Norvell throws a few jabs, reiterates goal of FSU-Clemson in Tallahassee

After Clemson spent the weekend taking shots at Florida State — including Dabo Swinney’s assertion that administration “forfeited” the game — Mike Norvell was measured in his comments on Monday. And he also landed a few jabs.

Clemson traveled with a player who reportedly was symptomatic earlier in the week, then wasn’t and traveled by plane with the team before receiving a positive test after the team’s arrival in Tallahassee. The player, a backup offensive lineman, did not practice early in the week but did on Wednesday and Thursday, Swinney said.

“I can tell you that the information that we receive from our opponent and there on Friday night was where the concern escalated,” Norvell said. “The fact that a symptomatic player participated throughout the course of the week and made the trip to Tallahassee raised a lot of concerns. When you sit there and get that information and listening to our medical advisors, that’s where the main concerns lied.”

Norvell and FSU’s administrators have been consistent in their desire to see the Seminoles and Clemson face off on Dec.12, which is a common bye week. Clemson will likely be playing in the ACC title game on Dec. 19.

“Absolutely,” Norvell said. “You have two teams who have an open date there in December, it’s a great opportunity for this rivalry to continue, and we’re excited to see it here in Tallahassee. I know that there’s a lot of things being said when it comes to financial, and if contributions need to be made, then I’ll sign up to make one.”

That jab was in response to comments by Swinney and Clemson athletics director Dan Radakovich, who commented on the cost of the trip to Tallahassee as well as how much a second trip would cost. Radakovich spoke on the ACC Network’s Packer and Durham show on Monday morning and did not commit to making a return trip to Tallahassee.

“We will very soon look at how that game or if that game is rescheduled,” Radakovich said. “And where that game is rescheduled to. Going back down to Tallahassee, while I wouldn’t rule it out we will have to have a conversation about finances and timing associated with that because we were there. We’re in the midst of an incredible, difficult financial year throughout college athletics and Clemson is not immune to that. We felt like we met our burden to go down and be there and be ready to play. If there are opportunities down the road for us to be able to do that we’ll certainly look at them but we’ve got make sure that we take care of the finances associated with it as well.”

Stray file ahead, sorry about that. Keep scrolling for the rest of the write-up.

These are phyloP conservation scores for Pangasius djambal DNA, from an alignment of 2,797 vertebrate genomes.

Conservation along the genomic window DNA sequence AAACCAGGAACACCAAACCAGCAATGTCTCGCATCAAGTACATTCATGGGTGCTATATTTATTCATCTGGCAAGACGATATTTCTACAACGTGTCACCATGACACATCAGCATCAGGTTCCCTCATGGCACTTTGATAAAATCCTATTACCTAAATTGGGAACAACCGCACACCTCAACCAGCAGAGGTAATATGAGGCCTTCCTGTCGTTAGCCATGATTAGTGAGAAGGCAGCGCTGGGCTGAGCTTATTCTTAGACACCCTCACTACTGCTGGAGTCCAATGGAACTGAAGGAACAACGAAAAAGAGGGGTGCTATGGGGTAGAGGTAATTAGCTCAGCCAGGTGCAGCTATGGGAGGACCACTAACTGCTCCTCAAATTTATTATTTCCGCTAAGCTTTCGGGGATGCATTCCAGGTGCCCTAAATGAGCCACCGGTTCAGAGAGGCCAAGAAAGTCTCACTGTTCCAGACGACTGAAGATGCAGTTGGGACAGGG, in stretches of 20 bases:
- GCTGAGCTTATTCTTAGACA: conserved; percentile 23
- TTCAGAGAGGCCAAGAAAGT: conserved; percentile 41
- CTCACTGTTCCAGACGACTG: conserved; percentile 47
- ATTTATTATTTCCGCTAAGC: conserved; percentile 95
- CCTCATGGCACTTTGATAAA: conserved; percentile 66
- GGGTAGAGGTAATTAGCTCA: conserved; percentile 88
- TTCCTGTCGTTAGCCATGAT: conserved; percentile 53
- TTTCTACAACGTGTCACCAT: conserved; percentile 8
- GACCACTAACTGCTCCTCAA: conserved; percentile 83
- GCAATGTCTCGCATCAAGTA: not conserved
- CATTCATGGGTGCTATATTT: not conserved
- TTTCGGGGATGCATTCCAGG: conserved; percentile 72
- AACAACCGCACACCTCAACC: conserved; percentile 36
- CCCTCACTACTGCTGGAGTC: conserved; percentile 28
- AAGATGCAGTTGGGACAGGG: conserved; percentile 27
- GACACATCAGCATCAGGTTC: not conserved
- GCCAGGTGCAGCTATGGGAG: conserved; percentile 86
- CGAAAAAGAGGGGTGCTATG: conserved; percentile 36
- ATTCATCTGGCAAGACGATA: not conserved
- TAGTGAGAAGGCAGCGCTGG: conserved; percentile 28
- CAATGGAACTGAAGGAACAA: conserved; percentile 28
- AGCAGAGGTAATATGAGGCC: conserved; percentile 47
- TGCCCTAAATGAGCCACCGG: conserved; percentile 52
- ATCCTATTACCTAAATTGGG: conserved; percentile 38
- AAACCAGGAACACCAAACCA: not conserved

Beyond its initial email Saturday morning that announced the postponement of the game, the ACC did not offer a response until Monday evening when commissioner John Swofford did an interview with ESPN.com.

“I don’t think there’s any blame here,” Swofford said. “We’ve got to remember the world in which we’re operating right now. People are following the protocols as agreed upon before the season started, and people are trying to make the best decisions for the right reasons, and you respect that.”

Norvell was also asked Monday about his personal experience, having tested positive for COVID-19 during the bye week before FSU’s second game at Miami. The coach was isolated at his home and watched practice via video and did not make the trip to south Florida.

“No matter what your personal feeling or beliefs might be, this virus, it is real,” Norvell said. “We gotta live up to our end of the bargain and be leaders of the team and for these individuals. I point at the couple of young men who opted back in terms of how we operate, and we have an obligation to keep them safe and make sure we keep their health at the forefront of it.

“My experience of testing positive and having to live through that, even in my own home. My wife and my 6-year-old daughter thankful they never transmitted the virus and never got the virus through that experience. We want to keep everyone as safe as possible because there’s nothing guaranteed in how someone is going to react to it if they get it. I think it is our obligation as leaders to do things in the best way that we possibly can.”

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